Fresh beer is better. Exporting beer to Europe from Kentucky takes weeks to accomplish, and quality control concerns led Against the Grain Brewery to introduce a European line of beers that will be brewed in Hagen, Germany.
Brewmaster and co-owner Jerry Gnagy told Insider they would can the beers on Wednesday, ship on Thursday, and it would be about five weeks for the beer to make its way to European shelves.
But when the owners traveled to Europe to drink the beer, they found the quality just wasn’t there. The beer did not stay fresh enough to maintain the quality the brewery wanted.
“It was just not good enough,” Gnagy says. “A Beer is the light style they would want, but it would never survive the ocean voyage. In this day and age, you can’t do that anymore. Five or six years ago, American brewers could send garbage, and people wouldn’t know any different.”
And so, versions of beers known in America as A Beer and Pile of Face will be brewed at Vormann Braueri, located in Hagen, just outside of Düsseldorf. A Beer has been reimagined as Plus One, while a Pile of Face “clone” will be called Neoanderthal. Plus One is an American pale ale, while Neoanderthal is an American IPA.
Like their American counterparts, both beers will contain German hops — a happy coincidence, Gnagy says — and other similar ingredients. But everything else will be different, at least from an image and marketing standpoint. The products inside the packages will be very similar, although not identical, to the beers brewed and sold here in America.
These are the first of a series of Against the Grain beers that will be brewed and distributed in Europe, and true to brewery’s tradition, the packaging will have its own unique flair. Each beer will serve as a sort of introduction to American styles, and each will represent an American landmark, such as the Statue of Liberty or the Grand Canyon.
A fictional tour guide, called Touri (who has a back story Gnagy says cannot be revealed), will lead beer drinkers through their American beer journey, while also playfully poking fun at them along the way.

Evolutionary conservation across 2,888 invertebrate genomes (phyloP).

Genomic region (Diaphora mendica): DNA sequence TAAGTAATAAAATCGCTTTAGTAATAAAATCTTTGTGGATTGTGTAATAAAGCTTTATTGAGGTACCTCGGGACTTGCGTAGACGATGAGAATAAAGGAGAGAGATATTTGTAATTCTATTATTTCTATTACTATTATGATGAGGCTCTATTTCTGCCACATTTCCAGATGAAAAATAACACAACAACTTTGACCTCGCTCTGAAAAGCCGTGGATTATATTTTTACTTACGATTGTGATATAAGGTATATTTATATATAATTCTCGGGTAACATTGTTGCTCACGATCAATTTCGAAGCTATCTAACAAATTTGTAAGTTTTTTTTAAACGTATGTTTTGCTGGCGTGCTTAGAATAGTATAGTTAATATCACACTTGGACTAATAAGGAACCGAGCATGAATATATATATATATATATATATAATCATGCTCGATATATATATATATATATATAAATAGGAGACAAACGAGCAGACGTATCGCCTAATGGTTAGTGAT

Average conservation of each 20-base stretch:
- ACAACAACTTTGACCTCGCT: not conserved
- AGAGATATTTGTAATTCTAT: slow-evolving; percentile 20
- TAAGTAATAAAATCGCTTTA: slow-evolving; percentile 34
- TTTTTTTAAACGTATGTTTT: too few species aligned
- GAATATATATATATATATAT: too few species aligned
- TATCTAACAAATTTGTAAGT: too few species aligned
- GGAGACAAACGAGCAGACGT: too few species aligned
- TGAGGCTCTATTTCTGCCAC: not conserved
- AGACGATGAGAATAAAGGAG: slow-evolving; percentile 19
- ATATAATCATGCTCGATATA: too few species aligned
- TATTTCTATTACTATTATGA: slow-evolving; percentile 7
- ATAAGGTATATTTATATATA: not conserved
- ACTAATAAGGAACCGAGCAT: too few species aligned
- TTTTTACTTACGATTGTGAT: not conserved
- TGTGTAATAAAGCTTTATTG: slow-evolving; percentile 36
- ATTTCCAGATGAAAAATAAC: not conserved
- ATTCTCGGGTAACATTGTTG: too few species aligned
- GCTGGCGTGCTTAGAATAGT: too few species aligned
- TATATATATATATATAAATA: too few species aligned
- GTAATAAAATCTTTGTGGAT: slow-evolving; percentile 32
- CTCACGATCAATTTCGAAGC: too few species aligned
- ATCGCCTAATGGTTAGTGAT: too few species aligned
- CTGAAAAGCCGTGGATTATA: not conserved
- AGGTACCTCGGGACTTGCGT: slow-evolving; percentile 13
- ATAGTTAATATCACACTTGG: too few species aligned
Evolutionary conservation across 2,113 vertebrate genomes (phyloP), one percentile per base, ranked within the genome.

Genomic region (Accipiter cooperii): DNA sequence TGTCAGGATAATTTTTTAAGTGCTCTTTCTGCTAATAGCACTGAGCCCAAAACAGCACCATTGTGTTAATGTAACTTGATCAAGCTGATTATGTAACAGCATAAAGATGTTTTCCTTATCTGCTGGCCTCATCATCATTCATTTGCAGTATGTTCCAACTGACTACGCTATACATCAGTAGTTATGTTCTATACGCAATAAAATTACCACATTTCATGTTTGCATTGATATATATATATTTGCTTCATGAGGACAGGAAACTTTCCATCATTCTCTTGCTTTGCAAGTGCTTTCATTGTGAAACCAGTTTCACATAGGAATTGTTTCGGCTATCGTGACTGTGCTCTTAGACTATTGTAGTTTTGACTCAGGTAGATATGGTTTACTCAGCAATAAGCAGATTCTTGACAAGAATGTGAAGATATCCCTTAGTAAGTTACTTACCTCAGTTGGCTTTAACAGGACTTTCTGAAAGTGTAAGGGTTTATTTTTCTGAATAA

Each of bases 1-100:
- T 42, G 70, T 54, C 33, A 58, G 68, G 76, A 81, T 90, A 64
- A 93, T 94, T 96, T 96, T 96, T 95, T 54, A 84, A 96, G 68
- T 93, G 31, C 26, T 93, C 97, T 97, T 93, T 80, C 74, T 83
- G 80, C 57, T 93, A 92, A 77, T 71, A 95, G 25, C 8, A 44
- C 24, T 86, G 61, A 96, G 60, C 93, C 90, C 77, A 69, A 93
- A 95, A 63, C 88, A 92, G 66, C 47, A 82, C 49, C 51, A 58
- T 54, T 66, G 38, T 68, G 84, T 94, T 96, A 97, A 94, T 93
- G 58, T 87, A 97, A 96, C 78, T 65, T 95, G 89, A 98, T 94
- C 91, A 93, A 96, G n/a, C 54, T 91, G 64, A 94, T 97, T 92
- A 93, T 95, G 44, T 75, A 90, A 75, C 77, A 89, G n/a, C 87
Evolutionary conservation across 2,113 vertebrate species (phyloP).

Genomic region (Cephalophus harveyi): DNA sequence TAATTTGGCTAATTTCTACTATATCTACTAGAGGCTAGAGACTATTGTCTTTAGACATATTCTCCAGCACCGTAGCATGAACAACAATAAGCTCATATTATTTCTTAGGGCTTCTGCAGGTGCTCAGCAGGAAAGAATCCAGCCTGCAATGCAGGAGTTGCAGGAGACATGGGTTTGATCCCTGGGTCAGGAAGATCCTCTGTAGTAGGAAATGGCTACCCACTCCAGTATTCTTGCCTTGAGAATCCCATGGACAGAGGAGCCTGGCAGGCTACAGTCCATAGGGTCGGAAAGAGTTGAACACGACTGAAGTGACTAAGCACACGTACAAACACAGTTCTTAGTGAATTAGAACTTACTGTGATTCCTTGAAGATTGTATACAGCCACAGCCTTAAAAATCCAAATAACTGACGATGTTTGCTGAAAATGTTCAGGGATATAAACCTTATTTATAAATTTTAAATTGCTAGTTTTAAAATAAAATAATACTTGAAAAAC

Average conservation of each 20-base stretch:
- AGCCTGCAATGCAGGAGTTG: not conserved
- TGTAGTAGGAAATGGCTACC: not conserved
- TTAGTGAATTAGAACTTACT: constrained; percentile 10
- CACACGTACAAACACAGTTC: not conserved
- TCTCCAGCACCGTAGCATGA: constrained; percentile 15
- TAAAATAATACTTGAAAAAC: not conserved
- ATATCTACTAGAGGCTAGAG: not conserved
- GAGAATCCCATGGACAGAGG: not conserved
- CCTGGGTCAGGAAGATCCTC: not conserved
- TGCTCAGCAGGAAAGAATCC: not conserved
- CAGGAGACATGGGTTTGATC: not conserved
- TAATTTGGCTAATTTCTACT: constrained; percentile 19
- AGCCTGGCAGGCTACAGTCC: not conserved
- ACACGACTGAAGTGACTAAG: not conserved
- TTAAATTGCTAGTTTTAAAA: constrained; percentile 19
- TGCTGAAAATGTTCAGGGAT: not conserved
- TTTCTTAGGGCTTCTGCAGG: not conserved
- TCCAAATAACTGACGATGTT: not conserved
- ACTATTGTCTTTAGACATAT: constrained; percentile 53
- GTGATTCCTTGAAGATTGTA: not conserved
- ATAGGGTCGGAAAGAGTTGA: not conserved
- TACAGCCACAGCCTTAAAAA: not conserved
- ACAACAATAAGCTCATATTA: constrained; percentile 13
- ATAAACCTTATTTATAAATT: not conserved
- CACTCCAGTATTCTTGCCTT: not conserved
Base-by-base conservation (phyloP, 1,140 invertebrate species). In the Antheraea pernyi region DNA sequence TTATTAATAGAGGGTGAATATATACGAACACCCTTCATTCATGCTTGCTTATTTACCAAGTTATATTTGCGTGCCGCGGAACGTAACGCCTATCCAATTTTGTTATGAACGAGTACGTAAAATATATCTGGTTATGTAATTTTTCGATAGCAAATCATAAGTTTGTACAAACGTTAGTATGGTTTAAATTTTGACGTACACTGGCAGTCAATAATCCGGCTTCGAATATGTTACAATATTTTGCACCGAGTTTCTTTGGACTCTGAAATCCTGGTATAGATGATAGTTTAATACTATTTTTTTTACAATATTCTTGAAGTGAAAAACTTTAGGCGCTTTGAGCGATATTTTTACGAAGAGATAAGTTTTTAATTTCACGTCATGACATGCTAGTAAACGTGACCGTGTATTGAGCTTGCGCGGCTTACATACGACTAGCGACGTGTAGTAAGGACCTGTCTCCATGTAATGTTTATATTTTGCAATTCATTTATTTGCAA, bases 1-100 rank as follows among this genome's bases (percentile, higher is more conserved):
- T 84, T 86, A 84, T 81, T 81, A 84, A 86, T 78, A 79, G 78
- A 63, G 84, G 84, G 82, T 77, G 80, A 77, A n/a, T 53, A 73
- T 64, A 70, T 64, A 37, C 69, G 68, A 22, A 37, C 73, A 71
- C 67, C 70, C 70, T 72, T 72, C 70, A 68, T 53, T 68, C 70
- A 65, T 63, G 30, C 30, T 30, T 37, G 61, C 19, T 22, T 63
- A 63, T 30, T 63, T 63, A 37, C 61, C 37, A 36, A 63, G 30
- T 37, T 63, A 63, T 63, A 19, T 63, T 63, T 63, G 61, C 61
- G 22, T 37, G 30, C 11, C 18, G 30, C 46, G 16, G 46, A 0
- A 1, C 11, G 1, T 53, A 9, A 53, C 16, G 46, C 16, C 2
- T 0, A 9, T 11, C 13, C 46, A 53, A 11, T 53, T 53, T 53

“You will find her becoming more and more frustrated with the antics of these stereotypical characters,” Gnagy explains. “They are what an American would view a stereotypical European might do in America.”
Originally, Gnagy simply planned to keep the names and brands intact, but a distributing partner talked him out of it, noting that beer enthusiasts will inevitably compare the two. The advice turned out to be valuable.
“It’s kind of opening a lot of doors with some distributors in other countries,” says Gnagy. “I would never have tabbed Austria, but it makes sense for them now. It’s kind of an interesting way to increase our production without producing any more. We have beer we are proud of in places where we can’t send it.”
Part of the European production arrangement is that Against the Grain will begin contract brewing a line of German beers, which will be marketed under the brand name Gegan de Stram, which loosely translates to “against the stream.”
The brewery will work with the Shelton Brothers’ Freigeist brewery on that project. Most, if not all, of those beers will be smoked versions of German styles.
There’s no set plan yet on when new styles of Against the Grain Europe beers will be rolled out to continue the American beer journey concept.
“I’m going to see how the first ones go,” Gnagy says. “I want to play on what we do a lot of. First of all, we’ll do double IPA. They need a good one, and they need one that’s Against the Grain.”